This story about the second life of lost golf balls will make your day
When I lose a golf ball, plenty of thoughts run rampant. How am I hooking the ball? I thought I saw it land right here? Why didn't anyone tell me there was a lake 40 yards behind the green? As for the ball itself, once hope of discovery is gone, it's usually "Good riddance."
But golfers, rest assured: your lost ammo can serve a second life in a bighearted fashion.
Terry Graves began collecting golf balls as a hobby in 2008; to date, he's snagged close to 60,000 pearly whites. But Graves, a former school administrator, doesn't keep them for himself. Graves sends his treasure to American military bases throughout the world.
His passion has grown into a full-fledged drive, with his group amassing balls and equipment to be used by the troops through the Wounded Warriors Project. Better yet, many students donate their time prepping the ball shipments, accompanying them with inspirational messages and thank-you letters.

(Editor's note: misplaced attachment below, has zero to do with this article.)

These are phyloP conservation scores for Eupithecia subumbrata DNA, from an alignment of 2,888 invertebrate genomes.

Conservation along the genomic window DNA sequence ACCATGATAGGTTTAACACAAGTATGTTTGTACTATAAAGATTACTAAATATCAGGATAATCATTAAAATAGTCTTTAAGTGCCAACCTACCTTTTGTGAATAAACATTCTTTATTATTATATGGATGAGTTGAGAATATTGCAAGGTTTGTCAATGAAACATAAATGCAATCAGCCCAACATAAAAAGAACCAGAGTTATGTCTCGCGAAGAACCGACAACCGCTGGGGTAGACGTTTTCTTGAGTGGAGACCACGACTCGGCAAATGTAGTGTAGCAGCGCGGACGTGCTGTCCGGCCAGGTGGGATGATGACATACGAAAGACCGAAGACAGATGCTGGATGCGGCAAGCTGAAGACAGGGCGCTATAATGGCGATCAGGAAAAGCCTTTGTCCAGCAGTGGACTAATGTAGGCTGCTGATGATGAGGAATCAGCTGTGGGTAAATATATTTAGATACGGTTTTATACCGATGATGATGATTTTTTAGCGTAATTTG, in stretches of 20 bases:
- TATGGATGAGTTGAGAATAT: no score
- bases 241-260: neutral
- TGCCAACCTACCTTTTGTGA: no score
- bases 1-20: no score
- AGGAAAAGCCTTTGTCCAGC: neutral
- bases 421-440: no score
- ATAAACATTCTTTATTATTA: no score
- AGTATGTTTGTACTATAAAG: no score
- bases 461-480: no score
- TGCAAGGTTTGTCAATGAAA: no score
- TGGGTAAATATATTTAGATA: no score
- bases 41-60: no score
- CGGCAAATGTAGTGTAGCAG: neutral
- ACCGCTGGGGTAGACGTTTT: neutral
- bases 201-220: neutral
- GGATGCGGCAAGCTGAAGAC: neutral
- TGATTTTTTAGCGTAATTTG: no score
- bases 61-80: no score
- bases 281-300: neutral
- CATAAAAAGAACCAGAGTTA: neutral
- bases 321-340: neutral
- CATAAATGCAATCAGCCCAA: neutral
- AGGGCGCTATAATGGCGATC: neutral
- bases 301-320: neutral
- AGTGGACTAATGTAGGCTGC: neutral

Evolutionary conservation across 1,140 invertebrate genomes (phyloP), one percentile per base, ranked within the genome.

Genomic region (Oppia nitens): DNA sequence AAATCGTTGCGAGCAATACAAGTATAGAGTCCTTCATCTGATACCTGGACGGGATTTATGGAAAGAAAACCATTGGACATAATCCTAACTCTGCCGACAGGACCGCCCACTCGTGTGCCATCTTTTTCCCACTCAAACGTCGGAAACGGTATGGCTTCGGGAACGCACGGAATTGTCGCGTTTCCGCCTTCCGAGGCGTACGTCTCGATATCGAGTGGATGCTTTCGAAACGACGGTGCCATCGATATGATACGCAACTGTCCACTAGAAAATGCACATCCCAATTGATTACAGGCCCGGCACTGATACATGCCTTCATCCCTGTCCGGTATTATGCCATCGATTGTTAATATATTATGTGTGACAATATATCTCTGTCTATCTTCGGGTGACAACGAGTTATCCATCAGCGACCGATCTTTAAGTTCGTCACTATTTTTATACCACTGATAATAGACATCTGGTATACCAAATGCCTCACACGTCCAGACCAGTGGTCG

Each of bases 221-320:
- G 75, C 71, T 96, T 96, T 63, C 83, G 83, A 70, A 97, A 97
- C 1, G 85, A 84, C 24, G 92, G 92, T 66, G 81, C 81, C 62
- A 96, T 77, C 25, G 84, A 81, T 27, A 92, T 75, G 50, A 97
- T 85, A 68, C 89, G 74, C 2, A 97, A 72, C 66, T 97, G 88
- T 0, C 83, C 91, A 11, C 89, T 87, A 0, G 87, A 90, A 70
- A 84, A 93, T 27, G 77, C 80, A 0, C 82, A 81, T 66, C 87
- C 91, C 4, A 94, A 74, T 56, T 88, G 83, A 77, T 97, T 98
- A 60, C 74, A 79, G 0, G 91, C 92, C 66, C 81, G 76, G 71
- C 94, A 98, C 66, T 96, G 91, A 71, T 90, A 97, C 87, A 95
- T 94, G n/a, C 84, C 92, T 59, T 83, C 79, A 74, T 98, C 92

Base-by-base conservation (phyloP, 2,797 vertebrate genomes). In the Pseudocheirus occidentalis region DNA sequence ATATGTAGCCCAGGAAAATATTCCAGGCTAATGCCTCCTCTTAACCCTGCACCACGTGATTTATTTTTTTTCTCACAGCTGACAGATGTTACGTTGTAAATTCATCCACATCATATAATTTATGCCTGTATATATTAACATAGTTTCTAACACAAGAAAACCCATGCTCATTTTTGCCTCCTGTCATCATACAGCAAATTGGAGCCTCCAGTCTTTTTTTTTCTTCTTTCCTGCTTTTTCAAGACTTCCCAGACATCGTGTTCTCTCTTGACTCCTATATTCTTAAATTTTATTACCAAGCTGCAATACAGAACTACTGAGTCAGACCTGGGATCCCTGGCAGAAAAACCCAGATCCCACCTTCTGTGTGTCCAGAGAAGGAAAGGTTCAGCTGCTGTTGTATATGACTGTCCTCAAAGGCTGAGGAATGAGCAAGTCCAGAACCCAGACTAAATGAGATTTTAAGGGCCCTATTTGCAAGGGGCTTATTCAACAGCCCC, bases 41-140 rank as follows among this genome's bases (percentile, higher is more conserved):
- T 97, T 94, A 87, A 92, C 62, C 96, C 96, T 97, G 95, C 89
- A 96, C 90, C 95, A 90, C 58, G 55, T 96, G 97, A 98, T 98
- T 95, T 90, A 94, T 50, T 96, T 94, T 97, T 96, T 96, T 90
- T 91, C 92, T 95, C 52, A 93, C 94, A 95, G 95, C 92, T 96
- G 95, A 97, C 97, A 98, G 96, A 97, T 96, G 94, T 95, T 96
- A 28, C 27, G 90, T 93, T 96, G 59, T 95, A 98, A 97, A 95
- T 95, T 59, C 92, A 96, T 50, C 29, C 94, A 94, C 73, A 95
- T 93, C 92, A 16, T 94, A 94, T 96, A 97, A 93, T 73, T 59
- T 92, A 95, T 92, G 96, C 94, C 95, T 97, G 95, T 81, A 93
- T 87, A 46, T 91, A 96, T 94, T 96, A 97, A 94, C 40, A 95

"By doing that, these kids are able to paint the golf balls and give them back to the troops and I kind of have a sense of pride that I am carrying on my fathers tradition," Heather Graves, Terry's daughter, recently told an Indy NBC affiliate.
Though Terry has retired, Heather now runs the program, with an April deadline for their next shipment. If you want to learn more about their work, visit their Golf Ball Drive site.
And the next time you lose a ball, forget "Good riddance." Instead, bid it "Godspeed."